Use this URL to cite or link to this record in EThOS: http://ethos.bl.uk/OrderDetails.do?uin=uk.bl.ethos.656981
Title: Exploiting social learning as a legitimate tool in coach development
Author: Stoszkowski, John Robert
ISNI:       0000 0004 5350 4333
Awarding Body: University of Central Lancashire
Current Institution: University of Central Lancashire
Date of Award: 2015
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Abstract:
The aim of this thesis was to contribute to current sport coaching research, knowledge and practice on how socially mediated learning activities can influence both coach behaviour and learning for better and for worse, as well as how coach developers might better exploit them as a legitimate tool in coach development provision. Accordingly, Chapter 2 provided an overview of social learning approaches in coach development and discussed potential implications of their use. In the first of the empirical chapters, Chapter 3 revealed that the coaching qualities and characteristics which the social “milieu” might encourage coaches to aspire to and pursue were not comprehensive across all areas and that, with respect to the characteristics coaches might “need” to develop, they might not necessarily be aware of or pick up during informal learning situations. Chapter 4 confirmed that coaches’ preferred, and mostly acquired, coaching knowledge from informal learning activities, especially when these permitted social interaction. However, critical justification for and application of, acquired knowledge was largely absent. Having identified a clear need for practical tools and structures that might better enable coaches to recognise and deal with the potentially mixed influences of the social milieu on informal coach learning, Chapters 5 and 6 explored the use of online blogs as a potential tool to support learning in coach education pedagogy. Results suggested that structured group blogs were a useful tool for facilitating and perhaps encouraging a sufficiently critical approach to social learning. Furthermore, Chapter 7 revealed that blogs were perceived by coaches as being a useful learning tool while appearing to meet coaches’ preferences for less formal modes of learning. In closing, Chapter 8 summarised the findings and implications of this thesis, with particular focus directed towards their potential applied impact on coach development provision.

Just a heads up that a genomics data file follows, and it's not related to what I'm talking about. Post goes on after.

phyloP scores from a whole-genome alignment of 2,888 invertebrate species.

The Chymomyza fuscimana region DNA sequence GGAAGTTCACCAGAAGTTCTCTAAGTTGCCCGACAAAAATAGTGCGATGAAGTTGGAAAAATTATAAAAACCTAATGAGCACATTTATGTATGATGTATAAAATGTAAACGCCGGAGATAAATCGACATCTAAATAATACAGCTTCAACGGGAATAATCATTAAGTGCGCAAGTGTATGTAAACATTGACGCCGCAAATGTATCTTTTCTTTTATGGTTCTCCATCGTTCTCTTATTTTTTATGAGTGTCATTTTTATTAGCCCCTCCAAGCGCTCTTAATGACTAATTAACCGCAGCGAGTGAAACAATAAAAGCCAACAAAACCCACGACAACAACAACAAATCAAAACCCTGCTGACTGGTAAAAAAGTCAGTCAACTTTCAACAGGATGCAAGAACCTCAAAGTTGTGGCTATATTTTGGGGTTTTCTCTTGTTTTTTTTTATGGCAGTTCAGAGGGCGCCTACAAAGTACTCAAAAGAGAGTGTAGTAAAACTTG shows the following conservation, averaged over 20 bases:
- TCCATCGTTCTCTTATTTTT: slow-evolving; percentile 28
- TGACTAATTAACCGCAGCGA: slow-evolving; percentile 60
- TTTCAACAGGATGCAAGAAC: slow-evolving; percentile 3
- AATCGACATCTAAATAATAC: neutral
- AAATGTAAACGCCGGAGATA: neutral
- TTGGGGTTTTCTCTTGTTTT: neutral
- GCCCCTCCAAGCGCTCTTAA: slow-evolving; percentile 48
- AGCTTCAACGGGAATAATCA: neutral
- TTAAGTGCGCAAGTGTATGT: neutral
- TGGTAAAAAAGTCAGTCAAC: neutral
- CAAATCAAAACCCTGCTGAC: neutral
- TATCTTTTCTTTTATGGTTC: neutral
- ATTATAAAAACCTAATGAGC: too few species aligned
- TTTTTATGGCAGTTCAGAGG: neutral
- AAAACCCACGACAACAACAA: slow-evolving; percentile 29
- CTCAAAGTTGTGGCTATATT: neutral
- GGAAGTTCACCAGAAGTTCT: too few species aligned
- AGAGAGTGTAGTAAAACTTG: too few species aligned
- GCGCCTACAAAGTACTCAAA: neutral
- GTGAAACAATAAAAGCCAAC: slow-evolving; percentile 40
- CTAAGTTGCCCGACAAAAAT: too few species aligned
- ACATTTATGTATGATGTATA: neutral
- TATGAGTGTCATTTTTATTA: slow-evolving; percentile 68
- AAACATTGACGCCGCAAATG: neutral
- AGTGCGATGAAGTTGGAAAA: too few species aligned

Supervisor: Not available Sponsor: Not available
Qualification Name: Thesis (Ph.D.) Qualification Level: Doctoral
EThOS ID: uk.bl.ethos.656981  DOI: Not available
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